2022 Awardees

Yirong Lin Headshot

Dr. Yirong Lin is a Professor in Department of Mechanical Engineering the University of Texas at El Paso.  He was a postdoc at University of Florida and Arizona State University from 2009 to 2011.  He received his Ph.D. degree in Mechanical Engineering from Arizona State University in 2009.  His research interest falls in additive manufacturing of advanced ceramic, polymer, and multifunctional material systems for sensing, self-healing, light weight, harsh environment application, energy harvesting and storage. 

Since 2011, 62 students graduated from his research group (8 Ph.D., 17 M.S., and 37 B.S.).  Among all graduates, 12 of them joined workforce at DOE NNSA enterprises, 18 of them joined graduate school after graduating with B.S. degree, and the rest of them are currently working in industry or government agencies including Lockheed Martin, MDA, Nav-Air, LANL, KCNSC, SNL, Intel, Microsoft, and Ford.  His research has been funded by DOE, DOEd, DOD, NRC, and NSF for over $19 M, with $11M as PI .  Since 2007, he has published 127 technical articles (80 peer-reviewed journals and 47 conference proceedings).  He was awarded summer faculty fellowships with SNL, KCNSC, and LANL in the past years.  Extensive research and workforce pipeline have been developed with those NNSA enterprises.  He was awarded the Best Paper Award at SAMPE 2008 Fall technical conference, Honorable Mentioned Best Student Paper at SMASIS 2009 Fall conference, ASME Best Paper in Materials of 2010 at SPIE Smart Materials/NDE 2011 conference, and Dean’s Research Excellence Award in 2018.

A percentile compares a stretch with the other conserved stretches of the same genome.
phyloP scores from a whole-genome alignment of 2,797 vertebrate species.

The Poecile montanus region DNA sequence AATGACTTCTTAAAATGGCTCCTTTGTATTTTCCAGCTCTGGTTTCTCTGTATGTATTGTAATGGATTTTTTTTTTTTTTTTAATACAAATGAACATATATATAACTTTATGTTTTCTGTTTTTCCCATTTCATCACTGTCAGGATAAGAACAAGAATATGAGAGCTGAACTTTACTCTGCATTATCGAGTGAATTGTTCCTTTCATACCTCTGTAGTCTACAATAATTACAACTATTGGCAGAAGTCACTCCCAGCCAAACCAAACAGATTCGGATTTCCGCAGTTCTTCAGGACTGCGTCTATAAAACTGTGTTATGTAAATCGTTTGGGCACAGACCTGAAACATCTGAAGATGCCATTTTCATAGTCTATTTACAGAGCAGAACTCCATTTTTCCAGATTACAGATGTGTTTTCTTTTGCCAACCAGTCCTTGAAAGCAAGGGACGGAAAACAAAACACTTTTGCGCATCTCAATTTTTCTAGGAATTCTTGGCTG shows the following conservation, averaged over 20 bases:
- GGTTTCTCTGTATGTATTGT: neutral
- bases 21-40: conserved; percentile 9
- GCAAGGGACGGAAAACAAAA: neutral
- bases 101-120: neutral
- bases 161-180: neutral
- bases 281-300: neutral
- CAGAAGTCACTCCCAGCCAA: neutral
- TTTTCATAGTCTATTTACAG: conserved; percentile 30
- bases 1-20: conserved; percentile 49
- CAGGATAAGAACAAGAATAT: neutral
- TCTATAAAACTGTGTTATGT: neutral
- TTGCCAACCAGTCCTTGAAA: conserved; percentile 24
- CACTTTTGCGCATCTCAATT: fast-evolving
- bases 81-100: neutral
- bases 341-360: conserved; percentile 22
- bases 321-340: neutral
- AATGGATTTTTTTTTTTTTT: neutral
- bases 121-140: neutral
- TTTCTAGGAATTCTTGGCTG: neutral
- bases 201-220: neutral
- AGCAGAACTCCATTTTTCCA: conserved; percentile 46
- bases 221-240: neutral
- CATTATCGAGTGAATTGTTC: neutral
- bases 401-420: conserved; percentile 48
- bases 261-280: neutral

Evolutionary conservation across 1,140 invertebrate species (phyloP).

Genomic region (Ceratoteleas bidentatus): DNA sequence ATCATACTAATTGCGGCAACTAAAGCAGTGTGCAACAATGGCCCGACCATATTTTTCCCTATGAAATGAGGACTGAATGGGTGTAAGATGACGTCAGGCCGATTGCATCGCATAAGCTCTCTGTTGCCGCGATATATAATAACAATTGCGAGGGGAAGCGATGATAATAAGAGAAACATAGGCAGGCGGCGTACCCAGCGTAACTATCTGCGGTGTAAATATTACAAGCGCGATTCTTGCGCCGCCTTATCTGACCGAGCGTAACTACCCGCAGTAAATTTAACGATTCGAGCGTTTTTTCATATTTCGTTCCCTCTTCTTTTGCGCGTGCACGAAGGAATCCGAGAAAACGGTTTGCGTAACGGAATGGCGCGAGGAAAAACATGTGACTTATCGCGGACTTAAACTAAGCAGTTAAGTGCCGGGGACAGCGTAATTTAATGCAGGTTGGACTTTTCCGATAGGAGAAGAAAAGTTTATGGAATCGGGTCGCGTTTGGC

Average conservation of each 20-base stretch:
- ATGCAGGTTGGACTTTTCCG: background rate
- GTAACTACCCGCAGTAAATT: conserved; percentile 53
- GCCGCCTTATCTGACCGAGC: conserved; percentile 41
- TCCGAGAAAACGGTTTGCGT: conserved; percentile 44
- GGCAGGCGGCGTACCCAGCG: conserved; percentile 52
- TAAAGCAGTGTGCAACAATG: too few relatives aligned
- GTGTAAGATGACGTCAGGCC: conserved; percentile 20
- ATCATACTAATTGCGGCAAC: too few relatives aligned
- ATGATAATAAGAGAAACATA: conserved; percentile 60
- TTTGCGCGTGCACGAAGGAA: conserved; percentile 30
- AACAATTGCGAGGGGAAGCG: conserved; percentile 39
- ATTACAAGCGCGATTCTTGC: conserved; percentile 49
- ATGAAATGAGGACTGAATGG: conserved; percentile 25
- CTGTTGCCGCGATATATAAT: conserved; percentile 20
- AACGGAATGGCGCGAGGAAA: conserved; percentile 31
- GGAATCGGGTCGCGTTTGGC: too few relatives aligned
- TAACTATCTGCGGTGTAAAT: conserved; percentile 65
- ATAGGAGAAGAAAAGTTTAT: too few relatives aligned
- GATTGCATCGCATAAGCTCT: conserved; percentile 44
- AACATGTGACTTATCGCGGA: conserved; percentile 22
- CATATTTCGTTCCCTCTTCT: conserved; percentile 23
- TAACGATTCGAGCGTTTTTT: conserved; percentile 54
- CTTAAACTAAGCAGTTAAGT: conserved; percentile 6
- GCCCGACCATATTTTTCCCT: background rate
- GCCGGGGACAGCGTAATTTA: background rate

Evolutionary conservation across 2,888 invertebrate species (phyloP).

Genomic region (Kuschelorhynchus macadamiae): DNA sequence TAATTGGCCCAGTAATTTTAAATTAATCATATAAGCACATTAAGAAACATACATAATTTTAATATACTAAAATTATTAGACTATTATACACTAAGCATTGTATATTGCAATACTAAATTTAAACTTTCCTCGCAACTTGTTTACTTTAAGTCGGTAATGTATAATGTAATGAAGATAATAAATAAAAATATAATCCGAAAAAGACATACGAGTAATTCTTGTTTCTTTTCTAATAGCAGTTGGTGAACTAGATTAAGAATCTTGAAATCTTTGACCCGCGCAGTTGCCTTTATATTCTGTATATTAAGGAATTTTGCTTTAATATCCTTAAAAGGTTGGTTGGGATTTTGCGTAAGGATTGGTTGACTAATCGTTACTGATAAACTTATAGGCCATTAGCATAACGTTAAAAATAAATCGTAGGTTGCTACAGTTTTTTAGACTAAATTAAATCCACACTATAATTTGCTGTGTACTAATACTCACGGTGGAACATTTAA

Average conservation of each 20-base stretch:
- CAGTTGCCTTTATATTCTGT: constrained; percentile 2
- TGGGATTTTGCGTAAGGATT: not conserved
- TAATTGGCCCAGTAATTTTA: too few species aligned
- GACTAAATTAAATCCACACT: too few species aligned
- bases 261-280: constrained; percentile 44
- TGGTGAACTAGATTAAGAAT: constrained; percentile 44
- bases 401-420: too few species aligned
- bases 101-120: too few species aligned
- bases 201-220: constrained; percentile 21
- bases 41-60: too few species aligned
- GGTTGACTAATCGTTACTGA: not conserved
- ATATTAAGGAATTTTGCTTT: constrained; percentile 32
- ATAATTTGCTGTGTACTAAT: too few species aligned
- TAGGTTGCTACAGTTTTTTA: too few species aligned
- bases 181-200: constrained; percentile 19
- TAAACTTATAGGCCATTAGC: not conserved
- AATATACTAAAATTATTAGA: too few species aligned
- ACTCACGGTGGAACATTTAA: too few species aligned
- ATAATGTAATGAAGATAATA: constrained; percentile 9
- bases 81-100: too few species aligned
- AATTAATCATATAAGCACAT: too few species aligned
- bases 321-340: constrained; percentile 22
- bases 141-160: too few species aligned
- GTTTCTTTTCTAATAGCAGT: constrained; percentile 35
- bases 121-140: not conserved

On service front, he was the ABET committee leader from 2014-2018.  He has served as the graduate program director and Associate Department Chair since 2018 and 2020, respectively.  He has served on department’s faculty hiring committee as chair and committee member 8 times.  He was the technical chair of Southwest Emerging Technology Symposium Technical Chair from 2014-2019.  He served as UTEP’s faculty senate from 2017-2019.